Facebook Faces Patent Suit Over Timeline, Like Button

By David Cohen 

Did the late Joannes Jozef Everardus Van Der Meer invent timeline and the like button? Van Der Meer died in June 2004, shortly after Facebook debuted at Harvard University, but a lawsuit filed by Rembrandt IP Management on behalf of the late computer scientist’s family is aimed at proving that claim.

NBC News reported that the suit is based on two patent applications Van Der Meer filed with the U.S. Patent and Trademark Office Sept. 1, 1998:

  • The first patent application was for a “Web page diary,” which allows users to “collect personal information and third-party content, organize the information chronologically on a personalized Web page, and share the information with a selected group of people, such as the end user’s friends, through the use of user-settable privacy levels.” According to NBC News, U.S. Patent No. 6,415,316 was issued July 2, 2002.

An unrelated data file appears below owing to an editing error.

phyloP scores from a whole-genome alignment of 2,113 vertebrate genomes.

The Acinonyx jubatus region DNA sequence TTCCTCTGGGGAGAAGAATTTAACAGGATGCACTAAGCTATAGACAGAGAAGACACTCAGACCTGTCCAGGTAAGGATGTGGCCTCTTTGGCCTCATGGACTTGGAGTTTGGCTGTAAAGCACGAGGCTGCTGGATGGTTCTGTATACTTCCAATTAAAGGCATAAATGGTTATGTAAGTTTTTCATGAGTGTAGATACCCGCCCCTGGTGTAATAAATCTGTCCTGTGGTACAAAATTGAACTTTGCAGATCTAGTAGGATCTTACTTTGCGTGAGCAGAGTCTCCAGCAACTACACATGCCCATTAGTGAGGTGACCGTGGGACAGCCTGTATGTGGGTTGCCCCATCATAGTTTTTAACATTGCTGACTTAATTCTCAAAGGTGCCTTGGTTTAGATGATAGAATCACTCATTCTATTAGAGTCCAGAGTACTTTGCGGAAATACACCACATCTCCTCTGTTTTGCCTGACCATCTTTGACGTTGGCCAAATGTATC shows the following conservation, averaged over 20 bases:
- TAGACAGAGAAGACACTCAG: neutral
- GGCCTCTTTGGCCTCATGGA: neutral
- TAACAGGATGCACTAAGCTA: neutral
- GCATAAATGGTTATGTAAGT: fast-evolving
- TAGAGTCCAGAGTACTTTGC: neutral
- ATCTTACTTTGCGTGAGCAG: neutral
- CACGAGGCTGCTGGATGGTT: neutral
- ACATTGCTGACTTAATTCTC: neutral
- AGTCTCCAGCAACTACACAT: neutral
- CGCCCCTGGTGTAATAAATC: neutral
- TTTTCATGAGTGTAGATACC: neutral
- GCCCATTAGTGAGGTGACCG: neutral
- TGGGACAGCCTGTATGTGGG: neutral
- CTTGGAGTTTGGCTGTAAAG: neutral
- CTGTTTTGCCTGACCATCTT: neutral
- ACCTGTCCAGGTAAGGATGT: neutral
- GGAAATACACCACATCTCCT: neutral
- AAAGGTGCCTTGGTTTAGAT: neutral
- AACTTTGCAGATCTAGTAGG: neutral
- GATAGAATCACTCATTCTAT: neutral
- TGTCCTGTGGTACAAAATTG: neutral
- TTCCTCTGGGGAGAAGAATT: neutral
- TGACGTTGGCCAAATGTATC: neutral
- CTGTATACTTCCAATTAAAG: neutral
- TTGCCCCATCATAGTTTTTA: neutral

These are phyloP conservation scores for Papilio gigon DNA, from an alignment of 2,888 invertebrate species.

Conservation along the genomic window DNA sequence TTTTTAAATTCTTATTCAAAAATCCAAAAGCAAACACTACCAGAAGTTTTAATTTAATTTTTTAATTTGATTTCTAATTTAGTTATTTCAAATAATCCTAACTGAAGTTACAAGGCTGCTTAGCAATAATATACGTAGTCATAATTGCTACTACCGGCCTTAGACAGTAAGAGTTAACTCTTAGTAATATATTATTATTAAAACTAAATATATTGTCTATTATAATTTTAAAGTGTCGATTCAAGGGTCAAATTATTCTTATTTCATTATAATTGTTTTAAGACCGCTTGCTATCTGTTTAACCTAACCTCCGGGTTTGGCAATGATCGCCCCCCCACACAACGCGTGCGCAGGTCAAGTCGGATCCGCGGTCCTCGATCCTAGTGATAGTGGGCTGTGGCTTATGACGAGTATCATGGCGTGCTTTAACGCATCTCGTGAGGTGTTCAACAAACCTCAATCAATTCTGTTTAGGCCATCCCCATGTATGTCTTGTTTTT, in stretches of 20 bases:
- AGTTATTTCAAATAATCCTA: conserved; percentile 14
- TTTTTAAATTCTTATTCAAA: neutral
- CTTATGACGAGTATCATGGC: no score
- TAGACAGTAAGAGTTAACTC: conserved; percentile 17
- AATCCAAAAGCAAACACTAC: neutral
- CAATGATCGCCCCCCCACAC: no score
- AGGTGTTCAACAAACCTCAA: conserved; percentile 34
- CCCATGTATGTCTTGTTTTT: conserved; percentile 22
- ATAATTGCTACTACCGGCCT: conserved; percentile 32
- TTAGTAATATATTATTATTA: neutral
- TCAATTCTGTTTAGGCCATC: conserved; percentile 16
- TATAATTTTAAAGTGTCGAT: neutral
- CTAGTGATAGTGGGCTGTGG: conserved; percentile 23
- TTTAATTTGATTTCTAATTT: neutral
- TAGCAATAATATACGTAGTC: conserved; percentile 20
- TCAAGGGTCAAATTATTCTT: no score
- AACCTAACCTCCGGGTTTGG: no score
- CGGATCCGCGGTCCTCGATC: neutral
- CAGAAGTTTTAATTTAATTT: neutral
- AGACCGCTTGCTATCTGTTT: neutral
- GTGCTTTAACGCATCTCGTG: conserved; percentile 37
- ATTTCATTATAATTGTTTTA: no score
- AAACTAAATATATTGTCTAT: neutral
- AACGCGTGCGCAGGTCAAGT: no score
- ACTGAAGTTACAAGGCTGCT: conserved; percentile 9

• And the second patent application describes a method of automatically transferring content from a website to a user’s personal “Web page diary” with a click, allowing people to “collect interesting content as they browsed the Web.” NBC News reported that U.S. Patent No. 6,289,362 was issued Sept. 11, 2001.

As NBC News pointed out, the concepts in these patents apply across all social networks, but only Facebook and AddThis were named in the suit, although Thomas Melsheimer, one of the lawyers representing Rembrandt, told NBC News, “But that doesn’t mean that won’t happen.”

Readers: Do you think the name Joannes Jozef Everardus Van Der Meer will become quite familiar around Menlo Park in the coming weeks?

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